Fishermen Concerned by Marine Monument Proposals
As the Obama administration enters its final months, federal officials are considering the use of the Antiquities Act to designate one or more new areas as marine monuments – a streamlined process permitting the president to create a permanent, protected zone without the review procedures required for other legal designations.
On the Atlantic seaboard, the Atlantic States Marine Fisheries Commission says that it has been informed the administration may create a marine monument to protect deep-sea coral. To date, details of such a plan have not been made publicly available, but a group of scientists and conservationists have called for the administration to use its authority to designate several areas off Maine and Massachussetts for purposes of preserving high-biodiversity marine habitats. The Commission, along with industry representatives, has asked the president to leave the regulation of these areas to regional bodies like the Northeast Fisheries Management Council, which is already working on coral protection measures.
In California, a group of fishing industry representatives have released what they claim is a copy of an environmental proposal for a new set of areas for marine monument designation; they object to the what they describe as an opaque process, and to the prospect of having these areas withdrawn from fishing. "We're trying to head it off before the president considers nominating these as national monuments," said Mike Conroy of West Coast Fisheries Consultants, the group which released a copy of the proposal. The five page document has no authors listed, and its authenticity could not immediately be confirmed. The consultants group suggested in a letter to the Pacific Fishery Management Council that some commercial and recreational fishing interests felt that they were "kept in the dark" as the proposal took shape. "We are very alarmed that this action is being promoted behind closed doors, without any involvement of those who will be most impacted," the group wrote.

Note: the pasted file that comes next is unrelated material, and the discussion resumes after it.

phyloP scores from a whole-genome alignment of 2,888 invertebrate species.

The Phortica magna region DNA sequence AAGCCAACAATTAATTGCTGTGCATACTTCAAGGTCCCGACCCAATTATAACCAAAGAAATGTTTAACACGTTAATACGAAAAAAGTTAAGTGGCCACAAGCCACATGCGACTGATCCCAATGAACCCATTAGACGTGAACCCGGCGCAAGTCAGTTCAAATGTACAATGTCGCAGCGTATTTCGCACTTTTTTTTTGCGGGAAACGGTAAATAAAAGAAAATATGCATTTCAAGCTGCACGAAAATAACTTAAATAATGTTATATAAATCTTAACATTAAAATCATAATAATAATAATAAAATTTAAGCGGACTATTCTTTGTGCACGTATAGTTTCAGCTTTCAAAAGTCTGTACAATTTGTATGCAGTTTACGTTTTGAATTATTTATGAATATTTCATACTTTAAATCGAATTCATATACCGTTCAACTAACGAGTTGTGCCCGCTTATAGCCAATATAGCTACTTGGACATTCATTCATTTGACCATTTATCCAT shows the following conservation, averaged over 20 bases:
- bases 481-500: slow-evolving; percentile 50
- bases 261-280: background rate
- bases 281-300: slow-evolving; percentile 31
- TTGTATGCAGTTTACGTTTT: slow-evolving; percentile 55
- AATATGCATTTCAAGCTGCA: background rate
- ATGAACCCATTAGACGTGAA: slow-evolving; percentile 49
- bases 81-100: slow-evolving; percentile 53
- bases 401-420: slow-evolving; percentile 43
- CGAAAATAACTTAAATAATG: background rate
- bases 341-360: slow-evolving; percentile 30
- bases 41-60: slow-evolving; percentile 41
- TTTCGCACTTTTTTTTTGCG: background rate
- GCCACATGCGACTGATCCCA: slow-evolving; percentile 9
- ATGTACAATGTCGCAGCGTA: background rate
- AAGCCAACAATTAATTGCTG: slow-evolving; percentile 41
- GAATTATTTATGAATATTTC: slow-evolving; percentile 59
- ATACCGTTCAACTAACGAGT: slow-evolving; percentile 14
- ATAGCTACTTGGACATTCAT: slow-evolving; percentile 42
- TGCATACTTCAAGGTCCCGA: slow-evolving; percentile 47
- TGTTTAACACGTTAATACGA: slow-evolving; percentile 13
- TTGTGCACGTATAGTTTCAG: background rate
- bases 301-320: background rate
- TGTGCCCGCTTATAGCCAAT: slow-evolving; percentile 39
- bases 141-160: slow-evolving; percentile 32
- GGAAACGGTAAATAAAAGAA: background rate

In Hawaii, Senator Brian Schatz has called for President Obama to enlarge the island's existing Papahānaumokuākea Marine National Monument, which was created by President George W. Bush ten years ago. The senator's proposal would quadruple the monument's size to nearly 600,000 square miles of ocean – making it the largest marine protected area on earth.
Sen. Schatz’s plan was developed in consultation with recreational and subsistence fishermen to maintain their access to key areas outside the proposed bounds. All fishing, subsea mining or resource extraction would be prohibited within the expanded area. The environmental advocacy group National Resources Defense Council lauded Sen. Schatz' proposal, and said in a statement that "if we follow the example of Hawaii, hopefully we can extend this stewardship ethic to other special marine places in U.S waters."